At the start of 2016, the US population was 323 million. The population continues to grow and is expected to exceed 400 million in 2050. Some groups are growing in size faster than others.
At the most recent census survey, the population was:
In terms of languages spoken,
The African American population exceeds 500,000 in 15 states. African Americans are the largest minority group in 24 states, compared with 20 states in which Hispanics are the largest minority group.
The population of the US capital, Washington DC is comprised of 51% African Americans. The state with the highest concentration of African Americans is Mississippi (37%). More than half (54%) of the African American population live in the South.
The racial disparity in poverty rates has narrowed. The black middle class grew substantially in 2000 and 47% of African Americans owned their homes.
In 2004, African American workers had the second-highest median earnings of American minority groups after Asian Americans. In 2001, over half of African American households of married couples earned $50,000 or more. In 2010, about 1.1million African Americans earned over $100,000 a year.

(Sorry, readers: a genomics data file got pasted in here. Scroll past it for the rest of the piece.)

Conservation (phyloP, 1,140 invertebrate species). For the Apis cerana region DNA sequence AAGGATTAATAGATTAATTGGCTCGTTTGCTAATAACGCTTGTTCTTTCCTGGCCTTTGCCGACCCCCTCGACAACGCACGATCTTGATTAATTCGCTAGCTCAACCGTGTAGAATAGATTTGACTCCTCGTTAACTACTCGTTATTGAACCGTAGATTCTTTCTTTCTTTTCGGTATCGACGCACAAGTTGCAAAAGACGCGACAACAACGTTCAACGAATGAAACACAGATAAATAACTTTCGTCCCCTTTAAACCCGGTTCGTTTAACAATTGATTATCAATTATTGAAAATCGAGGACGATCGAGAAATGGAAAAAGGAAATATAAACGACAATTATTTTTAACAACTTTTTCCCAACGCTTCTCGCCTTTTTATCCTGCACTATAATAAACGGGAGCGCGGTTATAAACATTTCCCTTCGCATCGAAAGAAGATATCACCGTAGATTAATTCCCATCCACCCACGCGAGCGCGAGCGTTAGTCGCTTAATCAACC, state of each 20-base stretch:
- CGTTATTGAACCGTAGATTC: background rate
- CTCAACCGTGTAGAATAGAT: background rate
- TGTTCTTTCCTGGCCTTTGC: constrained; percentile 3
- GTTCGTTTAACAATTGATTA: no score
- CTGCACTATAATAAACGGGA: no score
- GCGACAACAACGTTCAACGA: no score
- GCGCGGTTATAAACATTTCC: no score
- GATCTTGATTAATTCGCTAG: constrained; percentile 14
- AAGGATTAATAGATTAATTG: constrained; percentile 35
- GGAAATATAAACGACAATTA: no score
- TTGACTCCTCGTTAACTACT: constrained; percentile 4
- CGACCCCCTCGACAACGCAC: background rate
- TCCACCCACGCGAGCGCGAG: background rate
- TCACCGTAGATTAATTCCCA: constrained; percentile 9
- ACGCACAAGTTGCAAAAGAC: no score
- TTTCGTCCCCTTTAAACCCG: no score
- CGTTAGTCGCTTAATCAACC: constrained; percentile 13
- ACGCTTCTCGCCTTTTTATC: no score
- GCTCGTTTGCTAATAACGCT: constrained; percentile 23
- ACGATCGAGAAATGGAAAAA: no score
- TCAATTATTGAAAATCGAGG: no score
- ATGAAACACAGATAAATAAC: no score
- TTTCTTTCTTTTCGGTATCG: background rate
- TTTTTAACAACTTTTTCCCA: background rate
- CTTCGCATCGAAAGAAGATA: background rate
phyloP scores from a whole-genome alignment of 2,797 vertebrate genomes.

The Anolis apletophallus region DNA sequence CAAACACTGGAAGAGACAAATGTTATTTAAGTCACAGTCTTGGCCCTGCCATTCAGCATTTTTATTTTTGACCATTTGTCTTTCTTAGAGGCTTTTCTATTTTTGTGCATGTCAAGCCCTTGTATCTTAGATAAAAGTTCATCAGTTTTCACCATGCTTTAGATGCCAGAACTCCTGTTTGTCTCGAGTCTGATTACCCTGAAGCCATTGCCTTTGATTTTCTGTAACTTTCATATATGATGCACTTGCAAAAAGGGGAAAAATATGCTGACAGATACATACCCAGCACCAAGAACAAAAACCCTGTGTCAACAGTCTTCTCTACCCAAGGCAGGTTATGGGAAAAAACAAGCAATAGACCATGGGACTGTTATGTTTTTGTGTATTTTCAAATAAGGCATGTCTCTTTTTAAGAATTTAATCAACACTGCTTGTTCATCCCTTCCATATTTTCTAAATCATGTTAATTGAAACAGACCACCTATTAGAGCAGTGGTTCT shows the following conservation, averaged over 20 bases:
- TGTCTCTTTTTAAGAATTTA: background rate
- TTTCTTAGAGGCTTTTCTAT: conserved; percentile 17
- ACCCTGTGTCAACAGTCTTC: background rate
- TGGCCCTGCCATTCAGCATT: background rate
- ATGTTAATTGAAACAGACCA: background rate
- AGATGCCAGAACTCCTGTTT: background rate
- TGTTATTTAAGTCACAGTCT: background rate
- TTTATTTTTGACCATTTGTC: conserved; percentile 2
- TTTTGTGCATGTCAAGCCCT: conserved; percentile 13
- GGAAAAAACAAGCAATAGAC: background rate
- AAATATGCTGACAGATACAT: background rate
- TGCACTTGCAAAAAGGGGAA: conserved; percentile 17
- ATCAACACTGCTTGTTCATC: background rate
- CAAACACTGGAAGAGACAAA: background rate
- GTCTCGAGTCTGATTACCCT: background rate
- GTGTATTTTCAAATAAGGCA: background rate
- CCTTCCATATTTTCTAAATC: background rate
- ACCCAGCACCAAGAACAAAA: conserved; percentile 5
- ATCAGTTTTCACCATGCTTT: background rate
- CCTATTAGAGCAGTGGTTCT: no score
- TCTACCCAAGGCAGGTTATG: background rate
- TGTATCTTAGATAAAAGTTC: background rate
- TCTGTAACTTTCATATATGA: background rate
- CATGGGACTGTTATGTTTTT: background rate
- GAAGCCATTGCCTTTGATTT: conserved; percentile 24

The affirmative action programmes which help African Americans attend university and/or get jobs has also had an impact.
According to the 2010 US census, 22% of Hispanic people were living in poverty, nearly double the national average of 12.6%. Many Hispanic people living in America are well off, especially those of Cuban origin in states such as Florida. However, the plight of illegal Hispanic immigrants living in poverty is a subject of concern.
Just as African slaves played a key part in the building of America, human rights activists claim illegal immigrants are the slaves of modern America. In order to escape the grinding poverty in central and south American nations - especially of Mexico, many risk their lives to reach 'El Norte', slang in Mexico for The North. A high concentration of Hispanic people live in proximity to the border with Mexico.